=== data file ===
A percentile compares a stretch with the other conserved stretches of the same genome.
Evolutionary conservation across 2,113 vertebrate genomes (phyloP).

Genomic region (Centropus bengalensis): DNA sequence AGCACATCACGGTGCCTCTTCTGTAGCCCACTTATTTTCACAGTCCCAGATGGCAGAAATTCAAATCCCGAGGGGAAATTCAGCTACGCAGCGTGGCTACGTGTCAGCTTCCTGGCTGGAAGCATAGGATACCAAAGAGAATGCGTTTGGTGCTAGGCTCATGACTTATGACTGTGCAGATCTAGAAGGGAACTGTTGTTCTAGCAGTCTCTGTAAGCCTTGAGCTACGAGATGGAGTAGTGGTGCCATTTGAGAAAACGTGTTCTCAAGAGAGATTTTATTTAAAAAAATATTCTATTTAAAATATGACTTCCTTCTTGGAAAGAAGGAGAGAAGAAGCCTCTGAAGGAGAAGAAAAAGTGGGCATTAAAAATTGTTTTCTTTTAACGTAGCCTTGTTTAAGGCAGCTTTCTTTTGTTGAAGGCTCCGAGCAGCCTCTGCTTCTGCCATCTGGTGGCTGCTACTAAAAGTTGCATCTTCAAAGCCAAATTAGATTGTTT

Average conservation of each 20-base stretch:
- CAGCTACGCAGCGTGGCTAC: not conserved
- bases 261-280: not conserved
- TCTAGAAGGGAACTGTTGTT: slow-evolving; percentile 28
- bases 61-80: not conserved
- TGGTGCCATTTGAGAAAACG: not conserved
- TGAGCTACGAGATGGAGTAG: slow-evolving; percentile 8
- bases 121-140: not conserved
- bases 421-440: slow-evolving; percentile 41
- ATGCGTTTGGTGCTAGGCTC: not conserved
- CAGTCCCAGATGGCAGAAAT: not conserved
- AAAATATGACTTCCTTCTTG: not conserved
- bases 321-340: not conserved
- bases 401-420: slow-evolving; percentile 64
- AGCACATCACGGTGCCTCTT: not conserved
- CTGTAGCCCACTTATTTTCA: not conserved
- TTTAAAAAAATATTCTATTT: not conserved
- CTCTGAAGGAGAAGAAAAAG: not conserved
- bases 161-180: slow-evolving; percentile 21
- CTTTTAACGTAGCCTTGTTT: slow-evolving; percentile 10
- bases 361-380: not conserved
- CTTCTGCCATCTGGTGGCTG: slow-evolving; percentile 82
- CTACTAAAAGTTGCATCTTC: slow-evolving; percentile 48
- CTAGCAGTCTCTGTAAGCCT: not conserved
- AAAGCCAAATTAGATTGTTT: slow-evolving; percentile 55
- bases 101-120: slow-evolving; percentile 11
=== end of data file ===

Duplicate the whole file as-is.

A percentile compares a stretch with the other conserved stretches of the same genome.
Evolutionary conservation across 2,113 vertebrate genomes (phyloP).

Genomic region (Centropus bengalensis): DNA sequence AGCACATCACGGTGCCTCTTCTGTAGCCCACTTATTTTCACAGTCCCAGATGGCAGAAATTCAAATCCCGAGGGGAAATTCAGCTACGCAGCGTGGCTACGTGTCAGCTTCCTGGCTGGAAGCATAGGATACCAAAGAGAATGCGTTTGGTGCTAGGCTCATGACTTATGACTGTGCAGATCTAGAAGGGAACTGTTGTTCTAGCAGTCTCTGTAAGCCTTGAGCTACGAGATGGAGTAGTGGTGCCATTTGAGAAAACGTGTTCTCAAGAGAGATTTTATTTAAAAAAATATTCTATTTAAAATATGACTTCCTTCTTGGAAAGAAGGAGAGAAGAAGCCTCTGAAGGAGAAGAAAAAGTGGGCATTAAAAATTGTTTTCTTTTAACGTAGCCTTGTTTAAGGCAGCTTTCTTTTGTTGAAGGCTCCGAGCAGCCTCTGCTTCTGCCATCTGGTGGCTGCTACTAAAAGTTGCATCTTCAAAGCCAAATTAGATTGTTT

Average conservation of each 20-base stretch:
- CAGCTACGCAGCGTGGCTAC: not conserved
- bases 261-280: not conserved
- TCTAGAAGGGAACTGTTGTT: slow-evolving; percentile 28
- bases 61-80: not conserved
- TGGTGCCATTTGAGAAAACG: not conserved
- TGAGCTACGAGATGGAGTAG: slow-evolving; percentile 8
- bases 121-140: not conserved
- bases 421-440: slow-evolving; percentile 41
- ATGCGTTTGGTGCTAGGCTC: not conserved
- CAGTCCCAGATGGCAGAAAT: not conserved
- AAAATATGACTTCCTTCTTG: not conserved
- bases 321-340: not conserved
- bases 401-420: slow-evolving; percentile 64
- AGCACATCACGGTGCCTCTT: not conserved
- CTGTAGCCCACTTATTTTCA: not conserved
- TTTAAAAAAATATTCTATTT: not conserved
- CTCTGAAGGAGAAGAAAAAG: not conserved
- bases 161-180: slow-evolving; percentile 21
- CTTTTAACGTAGCCTTGTTT: slow-evolving; percentile 10
- bases 361-380: not conserved
- CTTCTGCCATCTGGTGGCTG: slow-evolving; percentile 82
- CTACTAAAAGTTGCATCTTC: slow-evolving; percentile 48
- CTAGCAGTCTCTGTAAGCCT: not conserved
- AAAGCCAAATTAGATTGTTT: slow-evolving; percentile 55
- bases 101-120: slow-evolving; percentile 11